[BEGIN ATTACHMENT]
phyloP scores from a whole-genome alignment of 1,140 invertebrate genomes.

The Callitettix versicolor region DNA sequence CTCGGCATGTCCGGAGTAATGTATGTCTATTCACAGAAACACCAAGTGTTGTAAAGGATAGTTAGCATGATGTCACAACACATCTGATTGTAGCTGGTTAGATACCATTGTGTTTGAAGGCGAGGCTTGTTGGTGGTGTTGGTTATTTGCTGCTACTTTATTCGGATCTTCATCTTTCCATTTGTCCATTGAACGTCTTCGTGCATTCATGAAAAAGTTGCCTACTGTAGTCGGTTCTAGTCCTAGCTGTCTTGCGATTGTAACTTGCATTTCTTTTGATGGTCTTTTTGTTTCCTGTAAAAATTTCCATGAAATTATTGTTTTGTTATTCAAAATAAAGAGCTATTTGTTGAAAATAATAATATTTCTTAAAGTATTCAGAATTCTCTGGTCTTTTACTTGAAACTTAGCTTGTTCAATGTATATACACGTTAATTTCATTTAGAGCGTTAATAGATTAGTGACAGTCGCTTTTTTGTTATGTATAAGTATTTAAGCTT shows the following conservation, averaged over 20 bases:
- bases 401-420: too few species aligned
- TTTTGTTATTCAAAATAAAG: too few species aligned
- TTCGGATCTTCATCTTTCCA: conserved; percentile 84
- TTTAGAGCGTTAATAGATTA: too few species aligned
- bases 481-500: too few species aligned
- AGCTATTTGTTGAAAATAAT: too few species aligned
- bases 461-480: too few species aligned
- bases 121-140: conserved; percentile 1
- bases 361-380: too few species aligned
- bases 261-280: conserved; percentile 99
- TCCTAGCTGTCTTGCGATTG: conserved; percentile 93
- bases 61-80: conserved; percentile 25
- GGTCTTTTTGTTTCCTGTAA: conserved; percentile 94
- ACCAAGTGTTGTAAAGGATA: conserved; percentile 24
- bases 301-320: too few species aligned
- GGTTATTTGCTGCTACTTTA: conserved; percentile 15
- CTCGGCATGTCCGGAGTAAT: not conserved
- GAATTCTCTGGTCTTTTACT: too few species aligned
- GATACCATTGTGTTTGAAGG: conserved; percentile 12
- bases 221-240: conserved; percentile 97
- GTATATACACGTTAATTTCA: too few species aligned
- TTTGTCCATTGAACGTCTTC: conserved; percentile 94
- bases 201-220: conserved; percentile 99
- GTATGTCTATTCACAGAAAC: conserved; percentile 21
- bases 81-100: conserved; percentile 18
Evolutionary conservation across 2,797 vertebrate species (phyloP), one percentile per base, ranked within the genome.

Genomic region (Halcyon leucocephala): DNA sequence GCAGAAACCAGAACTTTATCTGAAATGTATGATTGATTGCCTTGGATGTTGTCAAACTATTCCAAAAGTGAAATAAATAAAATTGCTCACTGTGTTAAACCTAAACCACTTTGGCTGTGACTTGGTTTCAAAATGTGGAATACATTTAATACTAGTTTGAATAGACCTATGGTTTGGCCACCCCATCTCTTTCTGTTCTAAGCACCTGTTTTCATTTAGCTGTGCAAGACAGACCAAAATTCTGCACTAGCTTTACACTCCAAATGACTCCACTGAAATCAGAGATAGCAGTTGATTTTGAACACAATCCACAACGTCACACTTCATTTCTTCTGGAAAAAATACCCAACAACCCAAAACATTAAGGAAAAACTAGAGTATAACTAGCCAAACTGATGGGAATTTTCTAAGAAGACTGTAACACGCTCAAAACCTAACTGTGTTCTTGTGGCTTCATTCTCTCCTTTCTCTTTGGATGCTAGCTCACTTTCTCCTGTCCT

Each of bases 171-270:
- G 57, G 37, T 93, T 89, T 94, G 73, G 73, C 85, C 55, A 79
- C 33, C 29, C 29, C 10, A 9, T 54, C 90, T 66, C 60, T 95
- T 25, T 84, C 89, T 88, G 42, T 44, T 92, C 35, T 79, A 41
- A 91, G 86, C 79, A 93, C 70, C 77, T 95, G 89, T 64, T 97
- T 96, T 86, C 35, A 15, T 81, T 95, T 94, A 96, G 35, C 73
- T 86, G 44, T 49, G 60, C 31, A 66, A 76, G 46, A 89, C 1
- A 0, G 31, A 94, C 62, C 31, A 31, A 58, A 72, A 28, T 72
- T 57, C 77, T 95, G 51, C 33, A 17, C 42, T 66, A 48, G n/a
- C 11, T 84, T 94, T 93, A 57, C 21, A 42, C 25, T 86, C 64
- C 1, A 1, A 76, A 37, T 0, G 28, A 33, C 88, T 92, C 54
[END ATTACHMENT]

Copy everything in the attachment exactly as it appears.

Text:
phyloP scores from a whole-genome alignment of 1,140 invertebrate genomes.

The Callitettix versicolor region DNA sequence CTCGGCATGTCCGGAGTAATGTATGTCTATTCACAGAAACACCAAGTGTTGTAAAGGATAGTTAGCATGATGTCACAACACATCTGATTGTAGCTGGTTAGATACCATTGTGTTTGAAGGCGAGGCTTGTTGGTGGTGTTGGTTATTTGCTGCTACTTTATTCGGATCTTCATCTTTCCATTTGTCCATTGAACGTCTTCGTGCATTCATGAAAAAGTTGCCTACTGTAGTCGGTTCTAGTCCTAGCTGTCTTGCGATTGTAACTTGCATTTCTTTTGATGGTCTTTTTGTTTCCTGTAAAAATTTCCATGAAATTATTGTTTTGTTATTCAAAATAAAGAGCTATTTGTTGAAAATAATAATATTTCTTAAAGTATTCAGAATTCTCTGGTCTTTTACTTGAAACTTAGCTTGTTCAATGTATATACACGTTAATTTCATTTAGAGCGTTAATAGATTAGTGACAGTCGCTTTTTTGTTATGTATAAGTATTTAAGCTT shows the following conservation, averaged over 20 bases:
- bases 401-420: too few species aligned
- TTTTGTTATTCAAAATAAAG: too few species aligned
- TTCGGATCTTCATCTTTCCA: conserved; percentile 84
- TTTAGAGCGTTAATAGATTA: too few species aligned
- bases 481-500: too few species aligned
- AGCTATTTGTTGAAAATAAT: too few species aligned
- bases 461-480: too few species aligned
- bases 121-140: conserved; percentile 1
- bases 361-380: too few species aligned
- bases 261-280: conserved; percentile 99
- TCCTAGCTGTCTTGCGATTG: conserved; percentile 93
- bases 61-80: conserved; percentile 25
- GGTCTTTTTGTTTCCTGTAA: conserved; percentile 94
- ACCAAGTGTTGTAAAGGATA: conserved; percentile 24
- bases 301-320: too few species aligned
- GGTTATTTGCTGCTACTTTA: conserved; percentile 15
- CTCGGCATGTCCGGAGTAAT: not conserved
- GAATTCTCTGGTCTTTTACT: too few species aligned
- GATACCATTGTGTTTGAAGG: conserved; percentile 12
- bases 221-240: conserved; percentile 97
- GTATATACACGTTAATTTCA: too few species aligned
- TTTGTCCATTGAACGTCTTC: conserved; percentile 94
- bases 201-220: conserved; percentile 99
- GTATGTCTATTCACAGAAAC: conserved; percentile 21
- bases 81-100: conserved; percentile 18
Evolutionary conservation across 2,797 vertebrate species (phyloP), one percentile per base, ranked within the genome.

Genomic region (Halcyon leucocephala): DNA sequence GCAGAAACCAGAACTTTATCTGAAATGTATGATTGATTGCCTTGGATGTTGTCAAACTATTCCAAAAGTGAAATAAATAAAATTGCTCACTGTGTTAAACCTAAACCACTTTGGCTGTGACTTGGTTTCAAAATGTGGAATACATTTAATACTAGTTTGAATAGACCTATGGTTTGGCCACCCCATCTCTTTCTGTTCTAAGCACCTGTTTTCATTTAGCTGTGCAAGACAGACCAAAATTCTGCACTAGCTTTACACTCCAAATGACTCCACTGAAATCAGAGATAGCAGTTGATTTTGAACACAATCCACAACGTCACACTTCATTTCTTCTGGAAAAAATACCCAACAACCCAAAACATTAAGGAAAAACTAGAGTATAACTAGCCAAACTGATGGGAATTTTCTAAGAAGACTGTAACACGCTCAAAACCTAACTGTGTTCTTGTGGCTTCATTCTCTCCTTTCTCTTTGGATGCTAGCTCACTTTCTCCTGTCCT

Each of bases 171-270:
- G 57, G 37, T 93, T 89, T 94, G 73, G 73, C 85, C 55, A 79
- C 33, C 29, C 29, C 10, A 9, T 54, C 90, T 66, C 60, T 95
- T 25, T 84, C 89, T 88, G 42, T 44, T 92, C 35, T 79, A 41
- A 91, G 86, C 79, A 93, C 70, C 77, T 95, G 89, T 64, T 97
- T 96, T 86, C 35, A 15, T 81, T 95, T 94, A 96, G 35, C 73
- T 86, G 44, T 49, G 60, C 31, A 66, A 76, G 46, A 89, C 1
- A 0, G 31, A 94, C 62, C 31, A 31, A 58, A 72, A 28, T 72
- T 57, C 77, T 95, G 51, C 33, A 17, C 42, T 66, A 48, G n/a
- C 11, T 84, T 94, T 93, A 57, C 21, A 42, C 25, T 86, C 64
- C 1, A 1, A 76, A 37, T 0, G 28, A 33, C 88, T 92, C 54